Testing Blade Sharpness


I did not manage to photograph the newly made knives. Thus I will write this week a bit about testing knife sharpness.

For reasons unfathomable to me, a huge amount of people have a habit of testing blade sharpness by holding the knife in their dominant hand and running the ball of the thumb of the same hand perpendicularly across the cutting edge.

Beware that if you have done this in front of me, I have suppressed an urge to give you an educational ding behind the ear. And what I did not suppress was an urge to explain why and how what you just did is daft.

Running one's finger across the edge does convey information about its sharpness, no doubt. However, when doing it with the same hand in which you hold the knife, it is possible – and when done frequently, practically inevitable – that when doing it, you flex the thumb just a tiny bit too, thus performing a short move along the edge. And when the knife is freshly sharpened, you notice it in the best case only when later washing your hands with soap and it stings in the shallow cut you just got on your thumb. In the worst case, you will only notice something is wrong when you start leaving bloody fingerprints on everything. With properly sharpened knife it is possible to cut yourself without even noticing it.

If you want to test blade sharpness with your thumb, it is much safer to hold the knife in one hand and test it with the other. I still do not recommend it, but it is safer.

Even better is to hold the knife lightly in your dominant hand with the blade level, cutting edge down, putting the cutting edge on the thumbnail of the other hand at approximately 45° angle, and try to lift the blade with the thumb. A sharp blade will catch on the nail with its own weight sufficiently enough to lift the knife. A blunted edge will just slide.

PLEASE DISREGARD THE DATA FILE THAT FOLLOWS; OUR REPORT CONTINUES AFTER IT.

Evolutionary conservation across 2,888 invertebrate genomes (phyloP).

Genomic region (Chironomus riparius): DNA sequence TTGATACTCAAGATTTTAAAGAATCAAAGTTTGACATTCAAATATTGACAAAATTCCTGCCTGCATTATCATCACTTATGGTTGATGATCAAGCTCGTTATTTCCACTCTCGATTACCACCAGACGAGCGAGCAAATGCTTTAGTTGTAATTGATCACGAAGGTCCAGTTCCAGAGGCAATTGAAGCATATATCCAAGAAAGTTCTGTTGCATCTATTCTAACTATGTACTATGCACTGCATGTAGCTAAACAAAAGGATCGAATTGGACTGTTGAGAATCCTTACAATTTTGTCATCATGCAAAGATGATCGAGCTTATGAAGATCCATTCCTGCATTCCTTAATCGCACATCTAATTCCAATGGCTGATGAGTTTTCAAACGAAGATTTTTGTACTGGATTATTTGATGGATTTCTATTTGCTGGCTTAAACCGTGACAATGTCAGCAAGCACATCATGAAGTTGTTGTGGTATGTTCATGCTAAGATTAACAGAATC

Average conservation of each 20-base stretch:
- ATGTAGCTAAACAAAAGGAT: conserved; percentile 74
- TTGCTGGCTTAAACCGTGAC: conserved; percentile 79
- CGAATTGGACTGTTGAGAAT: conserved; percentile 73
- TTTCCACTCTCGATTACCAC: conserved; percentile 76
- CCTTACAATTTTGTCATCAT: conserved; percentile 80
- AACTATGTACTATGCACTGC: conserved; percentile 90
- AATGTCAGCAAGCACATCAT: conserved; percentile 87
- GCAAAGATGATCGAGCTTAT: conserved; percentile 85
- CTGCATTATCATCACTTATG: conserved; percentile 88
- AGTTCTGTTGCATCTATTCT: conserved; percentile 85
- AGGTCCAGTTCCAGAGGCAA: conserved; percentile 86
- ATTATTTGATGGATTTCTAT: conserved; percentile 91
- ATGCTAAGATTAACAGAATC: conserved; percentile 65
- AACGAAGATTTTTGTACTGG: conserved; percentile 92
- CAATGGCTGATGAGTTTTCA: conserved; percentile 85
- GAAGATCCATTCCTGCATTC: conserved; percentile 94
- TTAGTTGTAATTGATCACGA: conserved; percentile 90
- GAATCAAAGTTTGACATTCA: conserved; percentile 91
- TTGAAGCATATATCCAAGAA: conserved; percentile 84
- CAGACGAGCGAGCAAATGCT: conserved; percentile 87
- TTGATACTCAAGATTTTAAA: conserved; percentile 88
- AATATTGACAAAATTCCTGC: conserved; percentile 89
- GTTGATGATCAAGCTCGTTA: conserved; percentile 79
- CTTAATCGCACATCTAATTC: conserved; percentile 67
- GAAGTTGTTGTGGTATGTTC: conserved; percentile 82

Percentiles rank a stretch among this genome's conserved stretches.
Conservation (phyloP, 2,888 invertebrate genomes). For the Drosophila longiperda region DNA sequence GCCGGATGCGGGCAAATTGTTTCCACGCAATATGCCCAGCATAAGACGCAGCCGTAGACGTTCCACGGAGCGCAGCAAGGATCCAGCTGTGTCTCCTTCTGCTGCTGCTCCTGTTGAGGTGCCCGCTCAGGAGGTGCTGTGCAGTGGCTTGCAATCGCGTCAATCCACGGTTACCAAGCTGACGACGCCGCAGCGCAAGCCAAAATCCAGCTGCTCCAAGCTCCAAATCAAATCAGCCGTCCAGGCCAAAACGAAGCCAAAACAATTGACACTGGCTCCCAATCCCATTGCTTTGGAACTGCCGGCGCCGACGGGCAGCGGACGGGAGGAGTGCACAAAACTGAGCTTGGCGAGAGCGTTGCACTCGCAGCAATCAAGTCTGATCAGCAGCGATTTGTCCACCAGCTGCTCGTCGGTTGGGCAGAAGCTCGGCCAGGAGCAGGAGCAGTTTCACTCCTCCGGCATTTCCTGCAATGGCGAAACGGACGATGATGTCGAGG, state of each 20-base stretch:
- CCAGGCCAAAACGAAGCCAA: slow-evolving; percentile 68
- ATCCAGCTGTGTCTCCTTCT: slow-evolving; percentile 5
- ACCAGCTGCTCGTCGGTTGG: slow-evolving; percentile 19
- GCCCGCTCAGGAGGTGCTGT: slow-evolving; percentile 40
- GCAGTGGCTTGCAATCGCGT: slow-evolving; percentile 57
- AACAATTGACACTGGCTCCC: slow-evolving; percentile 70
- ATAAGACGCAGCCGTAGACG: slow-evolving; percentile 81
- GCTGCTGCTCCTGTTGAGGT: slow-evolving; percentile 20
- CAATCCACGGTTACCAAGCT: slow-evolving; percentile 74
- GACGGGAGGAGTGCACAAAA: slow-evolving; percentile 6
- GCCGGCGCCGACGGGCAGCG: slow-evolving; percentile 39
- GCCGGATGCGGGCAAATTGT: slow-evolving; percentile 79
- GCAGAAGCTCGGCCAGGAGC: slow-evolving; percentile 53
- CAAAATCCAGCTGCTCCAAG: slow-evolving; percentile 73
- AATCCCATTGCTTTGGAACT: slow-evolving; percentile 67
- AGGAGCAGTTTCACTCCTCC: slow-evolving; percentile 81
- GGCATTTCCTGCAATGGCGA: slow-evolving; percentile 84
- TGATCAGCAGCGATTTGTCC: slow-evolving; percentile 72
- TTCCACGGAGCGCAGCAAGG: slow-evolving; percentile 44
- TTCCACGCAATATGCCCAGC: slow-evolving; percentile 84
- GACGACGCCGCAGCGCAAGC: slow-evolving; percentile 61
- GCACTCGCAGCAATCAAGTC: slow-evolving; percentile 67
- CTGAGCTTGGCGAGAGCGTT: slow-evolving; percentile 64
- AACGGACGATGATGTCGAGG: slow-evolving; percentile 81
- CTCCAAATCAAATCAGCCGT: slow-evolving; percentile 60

Visual control is the safest method. When holding the blade level with cutting edge up in good light it is possible to see whether it is properly sharpened on the whole length or whether it has blunt spots. In the picture, you can see on the left side one of the freshly made and sharpened blades and on the right side one a really old one that I am using for all kinds of things. As you can see, with the sharp knife there is visible just a very thin dark line, where the bevels reflect the surroundings. With the blunted old knife there are shiny spots, where the blade is blunted.

Cutting freely hanging paper is one of the most known tests, but when it comes to that, not all papers are equal. Printer paper will test the knife, but not particularly well, because it is relatively stiff. Newspaper is better, but not many people buy it anymore. I found out that unused voting ballots serve excellently in this role, and with the frequency of various elections around here, I have not run out yet.

Properly and evenly sharpened knives will perform a clean cut with the whole blade length without hiccups. A very well-sharpened knife will be able to cut thin slivers of paper and/or change the direction of the cut and cut arcs and curves. Only a truly excellently sharpened knife will be able to cut into the edge of a freely held paper towel.

A knife this sharp will in all probability pass even the most difficult test – shaving forearm hair. I do not do this very often in real life though, except for demonstration purposes when teaching someone sharpening.

I will endeavor to write something each week, although I do not know right now, what I will write about next time. Maybe about photographing. But it is early autumn and I have an inordinate amount of work in the garden.